Coveney warns against ‘legally unsound’ water report

Fianna Fáil says penalties for excessive use of water should be covered in the legislation

Image from a Right2Water marchin  Dublin. File photograph Nick Bradshaw

Image from a Right2Water marchin Dublin. File photograph Nick Bradshaw


Minister for Housing Simon Coveney has insisted he will not legislate to implement the recommendations of Oireachtas committee on water if they are legally unsound.

The dispute between Fine Gael and Fianna Fáil over the future of water charges will come to a head today as the committee’s final report is voted on.

Speaking to The Irish Times, Mr Coveney said he wanted to seek a solution that had broad political consensus.

However. he stressed that he would not introduce or facilitate legislation that breached European law or contravened the advice of the Attorney General.

Mr Coveney said he would introduce legislate to implement some of the proposals contained in the report.

However, he could not facilitate proposals which he believes would expose the country to significant fines.

The dispute between Mr Coveney and Fianna Fáil TD Barry Cowen had escalated over the weekend.

Both sought to defuse the row yesterday ahead of the final meeting of the committee.

The absence of a charge for excessive usage from the report remains the point of contention between both sides.

Fianna Fáil has said the details of teh charge were a matter for the legislation that will follow the report, rather than the committee.

Speaking in Co Cork on Monday, Mr Coveney said he was eager to reach a solution to the dispute between the two parties. He insisted he would not support any measure that breached European law, but was eager for the Oireachtas committee to conclude its work.

“Once the report is finalised, sent to the Oireachtas, and voted on, then I will send it to the Attorney General’s office for very detailed legal scrutiny, and we will put together a piece of legislation that I hope reflects the main ground of political opinion in relation to how we move on from water.

Legally sound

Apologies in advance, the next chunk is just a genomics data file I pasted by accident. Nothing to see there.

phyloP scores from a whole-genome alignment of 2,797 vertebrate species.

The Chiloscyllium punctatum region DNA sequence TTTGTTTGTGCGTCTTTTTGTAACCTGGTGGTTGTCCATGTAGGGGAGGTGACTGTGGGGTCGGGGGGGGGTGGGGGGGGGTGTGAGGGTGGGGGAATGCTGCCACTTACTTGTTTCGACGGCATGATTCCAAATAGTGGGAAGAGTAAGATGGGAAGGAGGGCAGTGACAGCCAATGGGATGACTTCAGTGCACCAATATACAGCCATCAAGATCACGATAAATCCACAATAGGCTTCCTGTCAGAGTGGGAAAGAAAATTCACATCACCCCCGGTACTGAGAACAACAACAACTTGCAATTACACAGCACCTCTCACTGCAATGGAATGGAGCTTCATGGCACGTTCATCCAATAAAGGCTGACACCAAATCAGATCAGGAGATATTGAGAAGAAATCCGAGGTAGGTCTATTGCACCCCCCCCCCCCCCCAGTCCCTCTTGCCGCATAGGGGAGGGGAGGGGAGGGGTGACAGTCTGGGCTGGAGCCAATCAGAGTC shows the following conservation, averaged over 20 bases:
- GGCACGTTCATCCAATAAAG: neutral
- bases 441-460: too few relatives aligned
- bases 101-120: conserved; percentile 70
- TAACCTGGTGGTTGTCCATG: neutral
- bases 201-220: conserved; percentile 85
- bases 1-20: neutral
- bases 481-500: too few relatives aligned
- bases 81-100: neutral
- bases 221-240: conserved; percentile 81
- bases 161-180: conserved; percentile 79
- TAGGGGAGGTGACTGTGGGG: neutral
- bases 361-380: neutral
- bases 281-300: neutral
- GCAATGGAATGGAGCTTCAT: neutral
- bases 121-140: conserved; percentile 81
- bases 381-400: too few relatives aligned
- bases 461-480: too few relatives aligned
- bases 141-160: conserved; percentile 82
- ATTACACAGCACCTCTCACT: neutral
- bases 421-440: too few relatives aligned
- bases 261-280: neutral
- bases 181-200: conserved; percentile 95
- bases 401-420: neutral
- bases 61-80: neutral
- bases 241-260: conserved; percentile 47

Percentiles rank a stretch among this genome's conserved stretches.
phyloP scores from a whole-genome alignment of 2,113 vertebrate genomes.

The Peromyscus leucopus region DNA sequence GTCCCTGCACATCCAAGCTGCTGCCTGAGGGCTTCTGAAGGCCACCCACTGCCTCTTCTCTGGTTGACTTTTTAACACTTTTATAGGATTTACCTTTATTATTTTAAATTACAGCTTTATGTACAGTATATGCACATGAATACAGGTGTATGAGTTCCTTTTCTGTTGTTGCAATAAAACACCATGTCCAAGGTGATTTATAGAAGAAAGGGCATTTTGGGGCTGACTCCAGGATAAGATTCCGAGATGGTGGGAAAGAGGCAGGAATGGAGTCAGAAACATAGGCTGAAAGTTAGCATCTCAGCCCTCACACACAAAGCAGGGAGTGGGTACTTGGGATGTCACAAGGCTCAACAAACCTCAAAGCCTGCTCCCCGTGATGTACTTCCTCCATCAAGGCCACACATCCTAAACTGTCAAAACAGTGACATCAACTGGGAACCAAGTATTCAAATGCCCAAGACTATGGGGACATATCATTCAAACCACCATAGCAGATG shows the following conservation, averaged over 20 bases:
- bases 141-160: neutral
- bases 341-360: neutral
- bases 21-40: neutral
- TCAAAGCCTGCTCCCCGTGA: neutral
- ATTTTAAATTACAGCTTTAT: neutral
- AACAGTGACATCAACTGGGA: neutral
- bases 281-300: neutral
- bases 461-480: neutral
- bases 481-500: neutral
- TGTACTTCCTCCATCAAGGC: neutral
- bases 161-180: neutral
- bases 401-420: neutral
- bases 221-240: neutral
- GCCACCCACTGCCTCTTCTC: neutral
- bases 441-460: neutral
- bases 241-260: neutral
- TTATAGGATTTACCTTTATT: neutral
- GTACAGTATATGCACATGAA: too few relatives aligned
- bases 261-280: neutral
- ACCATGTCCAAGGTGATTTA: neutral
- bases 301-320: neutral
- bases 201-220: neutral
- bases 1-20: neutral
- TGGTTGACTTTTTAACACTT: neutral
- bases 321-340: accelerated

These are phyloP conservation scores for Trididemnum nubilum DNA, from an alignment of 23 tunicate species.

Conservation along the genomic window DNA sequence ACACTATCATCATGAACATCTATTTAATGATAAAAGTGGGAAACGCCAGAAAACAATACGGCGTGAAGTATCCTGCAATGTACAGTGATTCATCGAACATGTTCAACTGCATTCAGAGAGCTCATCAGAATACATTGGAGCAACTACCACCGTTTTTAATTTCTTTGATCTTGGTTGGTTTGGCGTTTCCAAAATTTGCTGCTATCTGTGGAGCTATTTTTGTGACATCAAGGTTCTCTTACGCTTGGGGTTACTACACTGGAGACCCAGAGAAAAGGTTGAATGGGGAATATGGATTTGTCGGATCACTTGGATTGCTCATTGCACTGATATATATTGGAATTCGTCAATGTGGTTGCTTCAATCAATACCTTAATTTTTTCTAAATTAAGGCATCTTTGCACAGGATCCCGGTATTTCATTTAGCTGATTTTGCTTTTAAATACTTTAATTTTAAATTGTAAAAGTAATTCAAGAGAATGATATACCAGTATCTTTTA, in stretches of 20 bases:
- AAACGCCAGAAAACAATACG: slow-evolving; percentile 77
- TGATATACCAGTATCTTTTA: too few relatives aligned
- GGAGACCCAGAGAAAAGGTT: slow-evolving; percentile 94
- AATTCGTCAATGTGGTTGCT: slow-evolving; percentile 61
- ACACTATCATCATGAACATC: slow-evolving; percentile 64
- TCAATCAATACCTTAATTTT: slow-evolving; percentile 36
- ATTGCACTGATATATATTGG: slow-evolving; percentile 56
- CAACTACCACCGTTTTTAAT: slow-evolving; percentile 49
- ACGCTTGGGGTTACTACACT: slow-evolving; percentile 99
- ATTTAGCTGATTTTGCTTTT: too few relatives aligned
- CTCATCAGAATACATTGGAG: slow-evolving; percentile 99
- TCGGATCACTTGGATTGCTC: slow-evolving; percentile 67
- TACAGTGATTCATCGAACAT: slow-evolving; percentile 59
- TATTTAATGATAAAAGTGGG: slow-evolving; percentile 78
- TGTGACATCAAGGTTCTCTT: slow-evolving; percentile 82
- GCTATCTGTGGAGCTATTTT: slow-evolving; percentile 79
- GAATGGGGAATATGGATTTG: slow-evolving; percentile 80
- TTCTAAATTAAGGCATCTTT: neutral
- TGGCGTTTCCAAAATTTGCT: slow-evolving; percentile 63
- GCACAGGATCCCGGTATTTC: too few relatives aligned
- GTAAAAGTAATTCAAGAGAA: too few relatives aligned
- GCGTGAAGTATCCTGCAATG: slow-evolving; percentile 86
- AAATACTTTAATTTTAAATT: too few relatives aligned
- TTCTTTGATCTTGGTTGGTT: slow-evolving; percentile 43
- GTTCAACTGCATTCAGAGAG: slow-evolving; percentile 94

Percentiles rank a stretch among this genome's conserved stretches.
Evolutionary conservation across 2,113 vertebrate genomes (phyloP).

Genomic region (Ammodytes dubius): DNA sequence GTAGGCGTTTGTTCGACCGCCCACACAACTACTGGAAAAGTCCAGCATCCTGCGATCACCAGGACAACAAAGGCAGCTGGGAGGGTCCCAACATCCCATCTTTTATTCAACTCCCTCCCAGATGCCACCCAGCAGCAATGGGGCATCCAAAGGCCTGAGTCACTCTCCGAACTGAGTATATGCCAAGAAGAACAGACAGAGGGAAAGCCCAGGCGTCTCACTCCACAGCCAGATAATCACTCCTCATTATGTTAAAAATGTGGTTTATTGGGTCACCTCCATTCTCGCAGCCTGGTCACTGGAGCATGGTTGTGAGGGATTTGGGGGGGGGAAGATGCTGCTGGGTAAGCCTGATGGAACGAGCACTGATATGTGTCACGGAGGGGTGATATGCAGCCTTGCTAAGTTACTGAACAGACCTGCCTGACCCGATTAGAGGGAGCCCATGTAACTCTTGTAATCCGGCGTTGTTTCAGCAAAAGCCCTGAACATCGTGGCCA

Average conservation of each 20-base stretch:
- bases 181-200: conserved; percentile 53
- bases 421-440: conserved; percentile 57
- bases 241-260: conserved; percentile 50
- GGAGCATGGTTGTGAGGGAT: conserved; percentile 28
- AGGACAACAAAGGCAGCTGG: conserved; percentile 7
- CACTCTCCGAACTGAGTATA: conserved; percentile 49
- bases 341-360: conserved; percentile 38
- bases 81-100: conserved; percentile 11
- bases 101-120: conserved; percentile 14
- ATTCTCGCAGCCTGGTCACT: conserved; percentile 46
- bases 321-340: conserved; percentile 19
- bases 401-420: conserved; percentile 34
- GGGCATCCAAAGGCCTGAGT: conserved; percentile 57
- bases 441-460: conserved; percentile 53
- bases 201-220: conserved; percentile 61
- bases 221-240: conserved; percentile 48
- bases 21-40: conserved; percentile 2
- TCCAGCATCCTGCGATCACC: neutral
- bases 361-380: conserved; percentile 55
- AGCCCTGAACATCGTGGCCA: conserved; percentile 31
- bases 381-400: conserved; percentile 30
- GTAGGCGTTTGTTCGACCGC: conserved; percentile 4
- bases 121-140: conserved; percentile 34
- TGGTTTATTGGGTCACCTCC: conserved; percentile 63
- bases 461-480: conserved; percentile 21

“At the same time it has to be a piece of legislation that is legally sound. I don’t know how many times I have to say it. Yes, I want to reflect consensus to ensure we can move on from water, but, more importantly, I have to do what is right by the country.”

Fianna Fáil also sought to defuse the row between the two sides, insisting it would not ask Government to legislate against the advice of the Attorney General Máire Whelan.

However, the party’s finance spokesman Michael McGrath said he did not believe Ms Whelan could have an issue with a report from an Oireachtas committee. He stressed Ms Whelan’s concerns would only become an issue when legislation was drafted, and insisted Fianna Fáil was willing to work with the Government to ensure its compliance with EU law.

The Oireachtas committee on water charges will meet Tuesday to vote on the final report. Fine Gael and Labour will not support the final recommendations.

Legal advice sought by Fine Gael will also be considered by members on Tuesday. It is understood the legal opinion offered by the senior counsel will reflect similar advice given to the committee.


The Irish Times has established the senior counsel will say it is a matter for the legislation to ensure Ireland is in compliance with the Water Framework Directive.

Committee chairman Pádraig Ó Céidigh is expected to insist a vote is held on Tuesday, and for the report to be sent to the Dáil for consideration. The Government will then have one month to bring forward legislation to implement the report if it is to remain compliant with the confidence and supply arrangement reached with Fianna Fáil.

Mr Cowen said he was eager for the committee to conclude its work on Tuesday and move towards legislating for its final recommendations. He said it was always his party’s position that wastage of water should incur a fine.